It spent much of its subsequent time at Fowey shunting china clay trains. It was put to work at Bodmin, it is operational and in British Railways black livery. 08444 – a British Rail Class 08 0-6-0 DE shunting locomotive. This was the first diesel to arrive on the Bodmin and Wenford Railway, delivered in March 1987 from Cardiff Canton TMD, it was number D3559 but became 08444, the number it carries at Bodmin. Operational BR Green 33110 – a British Rail Class 33 Type 3 Bo-Bo; this Southern Region locomotive arrived at Bodmin in December 1993. It is operational and in British Rail grey livery. 37142 – a British Rail Class 37 type 3 Co-Co BR blue. Built in 1963. During preparation on Saturday morning of the 2009 autumn diesel gala, 37142 was found to have contaminated oil. Early examination showed a sudden water leakage from at least two liners, it is operational and in British Railways blue livery. 47306 – BR Co–Co Class 47 named "The Sapper". It is operational and in Railfreight Distribution grey livery.

50042 – BR Co–Co Class 50 named after the warship "Triumph" BR blue. Built in 1968, it was taken out of service from Laira TMD at Plymout

St. Scholastica's Academy, San Fernando

The St. Scholastica's Academy or "St. Scho" is a private school run by the Benedictine Sisters in the Philippines. St. Scholastica's Academy of Pampanga is the third Benedictine school established in the Philippines. Known as the Assumption Academy, it was established in June 1925 in the house of the Singian family; the high school department was added in school year 1926-27. In March 1930, the first secondary graduates of the Assumption Academy were presented; the Alumni/Alumnae and present students of this school include sons/daughters and granddaughters/son of businessmen and prominent figures in Pampanga. Due to the large number of enrollees, the zeal of its biggest benefactor, Monsignor Prudencio David, the school was relocated to its second site in 1931, ownership of the school was passed on to the Benedictine Sisters in 1938. With the outbreak of World War II, the building was used as a military hospital. In 1966, the school was renamed St. Scholastica's Academy of Pampanga; the school was transferred to a bigger site in 1972.

This school is for girls only but, due to the clamor of the parents of the female students, now, St. Scholastica's Academy is accepting boys but only for grade school. Though the school has plans on removing its girls-exclusive title and accepting boys in high school, but this is yet to be decided and as of now, a survey was conducted among the grade school boys if they want to continue in St. Scholastica's Academy their the high school studies. In 1972 as a solution, the High School Department was transferred to the wide barren grounds in Cer-Hil, five kilometers from the town proper; the previous match-like edifice has been expanded into an F-shaped building that houses the whole High School Department. A covered court with a stage, eating sheds, another building to house the Grade School Department and covered walks have been added through the combined efforts of the students, the alumnae, the PTA and the administration. On July 11, 1987, a building for the whole Grade School Department was blessed.

The preschool was transferred to a new building in 2001. The school has been renovated and the before F- shaped building of the high school department is now an E-shaped building to provide more classrooms for the students and on 2017 a new building was established to provide more rooms for the first batch of Grade 12 students. Beset by continuing threat of natural calamities prompted by the eruption of Mount Pinatubo in 1991, SSA-SF was challenged to strengthen/further its social orientation through various curricular processes and continuing community involvement projects and activities. In 1992, it opened its door and provided temporary office for the Social Action Center of Pampanga and in 1994, it housed the lahar victims coming from various towns of Pampanga; the year after, SSA-SF shared its campus with Don Bosco Academy, the school, buried in lahar. SSA-SF suffered a tremendous drop in its enrollment in 1996 due to the devastation of lahar, but was able to recover the next year. Through all of these, SSA-SF continued its quest for excellence that in 1991, the High School Department was accredited by PAASCU and the Grade School Department in 2000 and 2014.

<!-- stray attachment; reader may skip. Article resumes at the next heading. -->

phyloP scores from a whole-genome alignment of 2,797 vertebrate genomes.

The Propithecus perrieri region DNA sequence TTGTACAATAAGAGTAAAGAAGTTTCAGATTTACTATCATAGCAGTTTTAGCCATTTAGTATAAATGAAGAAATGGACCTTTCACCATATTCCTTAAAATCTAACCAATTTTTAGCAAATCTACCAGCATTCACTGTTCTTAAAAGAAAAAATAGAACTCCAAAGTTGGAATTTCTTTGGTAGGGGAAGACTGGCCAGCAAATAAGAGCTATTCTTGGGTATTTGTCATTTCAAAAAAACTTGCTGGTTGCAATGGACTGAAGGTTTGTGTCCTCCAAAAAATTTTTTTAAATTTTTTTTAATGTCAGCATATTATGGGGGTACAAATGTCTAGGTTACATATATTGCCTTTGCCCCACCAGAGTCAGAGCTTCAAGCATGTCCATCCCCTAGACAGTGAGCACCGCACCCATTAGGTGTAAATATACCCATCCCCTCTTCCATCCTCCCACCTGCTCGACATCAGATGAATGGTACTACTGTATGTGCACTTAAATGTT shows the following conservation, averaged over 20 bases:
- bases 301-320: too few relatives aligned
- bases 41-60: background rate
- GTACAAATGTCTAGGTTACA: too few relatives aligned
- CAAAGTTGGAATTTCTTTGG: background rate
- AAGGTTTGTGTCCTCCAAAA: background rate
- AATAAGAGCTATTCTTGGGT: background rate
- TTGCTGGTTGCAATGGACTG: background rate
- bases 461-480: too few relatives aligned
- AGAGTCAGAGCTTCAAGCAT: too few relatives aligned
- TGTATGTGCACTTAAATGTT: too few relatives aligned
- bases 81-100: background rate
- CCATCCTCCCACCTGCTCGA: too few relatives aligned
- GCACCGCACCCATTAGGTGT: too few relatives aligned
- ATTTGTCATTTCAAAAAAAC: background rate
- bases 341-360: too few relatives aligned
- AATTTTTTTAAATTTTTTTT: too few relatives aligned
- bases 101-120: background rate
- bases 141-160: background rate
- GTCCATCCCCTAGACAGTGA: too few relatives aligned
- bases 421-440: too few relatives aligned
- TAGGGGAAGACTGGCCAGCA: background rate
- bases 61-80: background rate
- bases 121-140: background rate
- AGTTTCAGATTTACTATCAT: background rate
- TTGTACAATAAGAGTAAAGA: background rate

Grade school The grade school's sections are named as follows: 1st Grade: St. Agatha, St. Anne, St. Claire, St. Monica, St. Martha, St. Agnes, St. Cecilia 2nd Grade: St. Peter, St. John, St. Mark, St. Matthew, St. Thomas, St. Andrew, St. Paul 3rd Grade: St. Benedict, St. Joseph, St. Ignatius, St. Francis, St. Therese, St. Scholastica 4th Grade: St. Boniface, St. Chrysostom, St. Bernard, St. Hilda, St. Odo, St. Placid, St. Maurus 5th Grade: St. Camillus, St. Cyril, St. Celestine, St. Cyprian, St. Ireneaus, St. Clement, St. Otilia 6th Grade: St. Lorenzo, St. Stephen, St. Gertrude, St. Augustine, St. Vincent, St. Lucy, St. AnthonyHigh school The high school's sections are named as follows: 7th Grade: Women in the Bible 8th Grade: Young Women Saints 9th Grade: Titles of Mary 10th Grade: Great Benedictine Women 11th Grade: STEM, ABM, GAS 12th Grade: St. Amalberga, St. Ehrentrundis, St. Hildegundis, St. Martha and St. MonicaDue to the short number of 8th grade students in the school year 2015–2016, the number of 8th grade sections were reduced to 6.

In the school year 2017–2018, St. Elizabeth was removed due to depleted number of students in Grade 11 and only St. Amalberga is the pure STEM stranded section while the other four sections in Grade 12 are mixed STEM and ABM sections. In the school year 2016–2017, the school planned to expand its offered tracks in senior high school in the proceeding school year and as promised, for the next school year, General Academics and Humanities and Social Sciences are now added for the senior high school. Ora et Labora "Prayer and Work" SSA-SF is LEVEL 3 PAASCU-accredited and is one of the prominent and top academic institutions in the Philippines, it is a member of the Association of Benedictine Schools, the Philippine Accrediting Association of Schools and Universities and Women's National Collegiate Association - Central Luzon Flag Ceremony and Morning Praise Prayer before and after Class Campus Security I. D. Gate Pass Attendance Daily Class Schedule St. Scholastica's Chapel Libraries Audio Visual Centers Science Laboratories (specifically Physics Laboratory, Chemistry Laborat